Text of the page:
In the last ten years, online shopping has gone from good to great. We can now buy just about anything online that we can from a brick and mortar store—and often at a better price.
What has brick and mortar retail done in response? The best have doubled down on experience and relationships. Makes sense, doesn’t it? In a world where I can buy nearly anything faster and cheaper online, the rationale for physically going to a store is often because it offers me an experience and/or a human relationship that online cannot (yet) provide.
Not surprisingly, education technology (edtech) is slowly, but surely, moving from good to great—and one of the many joys of building WonderLab is that we Mentor Guides have a front row seat. In our“Code It” Workshop last weekend, we marveled as WonderLab Learners in a few short hours invented their own game or animation using MIT’s Scratch platform, while others chose to use Code.org to acquire the skills they needed to improve a Flappy Bird game and make it their own.
Interested in other examples of edtech in action? Watch this terrific Code.org video. Listen to the stories of these iconic engineers and entrepreneurs. See the common threads of thought that connect them—the powerful spark of motivation. The motivation to make something fun for themselves and others. The motivation to solve problems, and then take on and tackle increasingly complex problems. Most importantly, the motivation to love learning.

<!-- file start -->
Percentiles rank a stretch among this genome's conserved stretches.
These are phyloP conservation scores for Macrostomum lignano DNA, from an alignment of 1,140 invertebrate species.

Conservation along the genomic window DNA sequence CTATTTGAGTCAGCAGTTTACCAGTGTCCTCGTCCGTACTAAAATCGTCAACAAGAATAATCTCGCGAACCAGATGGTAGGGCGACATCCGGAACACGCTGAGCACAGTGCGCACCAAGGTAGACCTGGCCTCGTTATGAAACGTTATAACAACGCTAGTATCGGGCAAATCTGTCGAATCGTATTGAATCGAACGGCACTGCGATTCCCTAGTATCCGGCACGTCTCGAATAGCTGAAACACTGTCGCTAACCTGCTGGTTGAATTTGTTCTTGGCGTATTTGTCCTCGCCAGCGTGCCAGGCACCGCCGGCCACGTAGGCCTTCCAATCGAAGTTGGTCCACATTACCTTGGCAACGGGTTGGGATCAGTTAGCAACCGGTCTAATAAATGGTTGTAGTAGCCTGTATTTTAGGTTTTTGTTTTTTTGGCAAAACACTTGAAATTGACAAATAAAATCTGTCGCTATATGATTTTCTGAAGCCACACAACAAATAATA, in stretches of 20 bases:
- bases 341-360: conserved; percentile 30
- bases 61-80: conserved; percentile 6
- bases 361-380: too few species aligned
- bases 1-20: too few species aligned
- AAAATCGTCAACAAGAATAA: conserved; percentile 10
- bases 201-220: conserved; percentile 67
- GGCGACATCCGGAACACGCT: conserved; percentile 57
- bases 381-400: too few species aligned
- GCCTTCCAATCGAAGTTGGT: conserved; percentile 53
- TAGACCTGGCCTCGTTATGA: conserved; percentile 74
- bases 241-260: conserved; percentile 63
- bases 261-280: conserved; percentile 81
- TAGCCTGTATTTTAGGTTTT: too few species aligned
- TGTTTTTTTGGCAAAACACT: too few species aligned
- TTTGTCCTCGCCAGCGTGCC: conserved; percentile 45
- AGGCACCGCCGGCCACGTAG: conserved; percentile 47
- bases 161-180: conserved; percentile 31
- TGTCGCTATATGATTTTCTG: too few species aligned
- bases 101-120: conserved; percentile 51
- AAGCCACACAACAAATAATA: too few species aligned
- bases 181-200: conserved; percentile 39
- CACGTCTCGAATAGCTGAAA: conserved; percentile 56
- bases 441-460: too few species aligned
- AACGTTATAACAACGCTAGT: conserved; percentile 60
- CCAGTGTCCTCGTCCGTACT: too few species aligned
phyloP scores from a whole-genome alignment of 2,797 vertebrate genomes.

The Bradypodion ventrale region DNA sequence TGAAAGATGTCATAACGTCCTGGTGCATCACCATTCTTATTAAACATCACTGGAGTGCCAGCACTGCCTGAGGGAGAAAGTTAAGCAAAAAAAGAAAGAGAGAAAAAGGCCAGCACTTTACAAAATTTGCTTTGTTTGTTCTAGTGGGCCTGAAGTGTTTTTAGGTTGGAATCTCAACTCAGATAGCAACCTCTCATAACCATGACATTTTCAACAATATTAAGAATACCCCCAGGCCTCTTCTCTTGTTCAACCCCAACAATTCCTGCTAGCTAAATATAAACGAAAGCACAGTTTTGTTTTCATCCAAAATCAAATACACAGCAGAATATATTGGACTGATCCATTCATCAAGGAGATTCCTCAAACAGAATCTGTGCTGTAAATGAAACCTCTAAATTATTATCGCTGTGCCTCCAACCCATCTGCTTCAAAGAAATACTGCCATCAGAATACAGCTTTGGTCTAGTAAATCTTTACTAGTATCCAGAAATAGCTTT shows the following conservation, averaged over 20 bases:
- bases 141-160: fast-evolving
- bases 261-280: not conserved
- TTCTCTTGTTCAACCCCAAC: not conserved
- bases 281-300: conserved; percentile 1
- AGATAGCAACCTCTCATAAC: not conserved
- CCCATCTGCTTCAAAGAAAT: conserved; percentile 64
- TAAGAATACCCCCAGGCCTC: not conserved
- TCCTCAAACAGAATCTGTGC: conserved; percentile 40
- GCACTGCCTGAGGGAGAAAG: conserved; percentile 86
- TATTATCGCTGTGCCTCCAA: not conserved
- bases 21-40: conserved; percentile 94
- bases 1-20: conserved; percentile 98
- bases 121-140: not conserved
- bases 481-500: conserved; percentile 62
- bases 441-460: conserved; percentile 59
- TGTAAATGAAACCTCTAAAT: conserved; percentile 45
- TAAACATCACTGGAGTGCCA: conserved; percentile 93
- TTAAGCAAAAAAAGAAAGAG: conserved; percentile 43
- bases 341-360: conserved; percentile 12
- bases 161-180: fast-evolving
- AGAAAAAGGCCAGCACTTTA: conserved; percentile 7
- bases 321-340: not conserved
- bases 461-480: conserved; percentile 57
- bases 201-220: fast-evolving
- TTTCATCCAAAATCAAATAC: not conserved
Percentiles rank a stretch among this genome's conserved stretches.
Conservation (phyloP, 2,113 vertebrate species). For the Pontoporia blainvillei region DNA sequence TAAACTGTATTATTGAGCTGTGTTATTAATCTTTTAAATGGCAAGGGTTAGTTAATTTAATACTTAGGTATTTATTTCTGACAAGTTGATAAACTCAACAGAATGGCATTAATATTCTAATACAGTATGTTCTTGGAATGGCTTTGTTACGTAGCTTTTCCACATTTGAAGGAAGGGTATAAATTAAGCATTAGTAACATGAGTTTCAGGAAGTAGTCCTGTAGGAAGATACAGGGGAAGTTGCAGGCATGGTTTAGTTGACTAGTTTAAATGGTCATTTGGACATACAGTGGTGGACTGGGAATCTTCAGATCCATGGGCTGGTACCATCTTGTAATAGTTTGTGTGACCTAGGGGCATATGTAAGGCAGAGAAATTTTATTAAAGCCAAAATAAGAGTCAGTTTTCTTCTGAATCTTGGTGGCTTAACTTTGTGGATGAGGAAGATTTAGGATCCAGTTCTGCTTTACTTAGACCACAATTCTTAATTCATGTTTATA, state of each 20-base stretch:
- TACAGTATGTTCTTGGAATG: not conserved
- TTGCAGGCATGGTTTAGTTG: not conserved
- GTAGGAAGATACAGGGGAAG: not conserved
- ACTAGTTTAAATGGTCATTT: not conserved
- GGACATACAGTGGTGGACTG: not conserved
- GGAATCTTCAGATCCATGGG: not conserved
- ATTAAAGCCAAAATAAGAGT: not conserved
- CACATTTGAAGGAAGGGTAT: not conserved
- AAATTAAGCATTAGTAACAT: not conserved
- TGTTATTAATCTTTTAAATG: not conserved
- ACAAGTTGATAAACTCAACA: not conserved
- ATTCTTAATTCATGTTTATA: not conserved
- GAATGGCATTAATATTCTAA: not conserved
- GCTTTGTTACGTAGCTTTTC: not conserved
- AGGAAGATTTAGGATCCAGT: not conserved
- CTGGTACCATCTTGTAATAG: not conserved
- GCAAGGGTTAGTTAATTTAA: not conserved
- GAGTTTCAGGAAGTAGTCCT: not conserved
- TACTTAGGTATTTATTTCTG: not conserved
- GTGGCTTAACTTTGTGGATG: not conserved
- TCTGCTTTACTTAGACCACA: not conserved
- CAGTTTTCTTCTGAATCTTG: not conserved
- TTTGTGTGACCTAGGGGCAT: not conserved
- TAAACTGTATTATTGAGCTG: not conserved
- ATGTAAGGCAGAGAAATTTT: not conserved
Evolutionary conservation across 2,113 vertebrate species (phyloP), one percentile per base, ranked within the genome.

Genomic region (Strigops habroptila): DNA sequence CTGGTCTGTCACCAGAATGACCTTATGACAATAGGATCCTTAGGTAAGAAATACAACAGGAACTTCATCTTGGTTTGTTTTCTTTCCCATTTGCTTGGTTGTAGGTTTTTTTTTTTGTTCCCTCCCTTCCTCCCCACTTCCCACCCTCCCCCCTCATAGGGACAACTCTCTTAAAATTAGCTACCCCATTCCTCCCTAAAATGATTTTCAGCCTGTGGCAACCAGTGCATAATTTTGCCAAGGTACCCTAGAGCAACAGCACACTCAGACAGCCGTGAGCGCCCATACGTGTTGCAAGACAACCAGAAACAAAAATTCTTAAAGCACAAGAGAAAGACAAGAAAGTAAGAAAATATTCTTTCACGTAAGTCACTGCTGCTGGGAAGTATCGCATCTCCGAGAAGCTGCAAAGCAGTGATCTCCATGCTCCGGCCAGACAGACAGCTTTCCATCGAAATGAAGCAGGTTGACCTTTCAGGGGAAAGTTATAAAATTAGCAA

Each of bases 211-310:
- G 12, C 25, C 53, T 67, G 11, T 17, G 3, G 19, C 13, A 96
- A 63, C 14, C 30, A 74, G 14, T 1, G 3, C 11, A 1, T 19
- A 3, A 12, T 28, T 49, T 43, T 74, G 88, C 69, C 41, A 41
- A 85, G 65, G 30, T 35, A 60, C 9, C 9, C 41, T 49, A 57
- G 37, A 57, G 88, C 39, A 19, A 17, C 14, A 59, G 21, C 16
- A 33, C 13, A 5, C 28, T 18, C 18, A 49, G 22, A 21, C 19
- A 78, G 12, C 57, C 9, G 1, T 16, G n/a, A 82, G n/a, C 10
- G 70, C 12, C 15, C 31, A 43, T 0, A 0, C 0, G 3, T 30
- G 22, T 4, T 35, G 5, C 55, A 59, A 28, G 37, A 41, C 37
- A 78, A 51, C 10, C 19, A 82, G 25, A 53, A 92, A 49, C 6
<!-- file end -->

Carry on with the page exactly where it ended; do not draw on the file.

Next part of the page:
Many parents’ fundamental concern with edtech is understandable. It’s the worry of comatose kids with eyes glued to their various devices’ screens. But that’s not what I saw in WonderLab last weekend. I saw good technology in the hands of Learners who will one day make it great. I saw kids working together. I saw good technology that was fueling powerful learning experiences and relationships.
I think we need to be clear that there is a fundamental difference between kids using technology to consume versus using it to create. When we understand that, we see a future of learning where experience and relationships matter more than ever. Then we begin to understand that the real opportunity for edtech is ultimately for it to free up humans to be more human with one another.
What online resources are you using to fuel your kids (or your own!) learning? To create? To build experiences and relationships?
Please share your answers to these questions, as we still have a lot to learn about edtech—and per our bigger theme, please share because we are genuinely motivated to love learning more about it!
Thanks for your time today, and thanks in advance for your thoughts,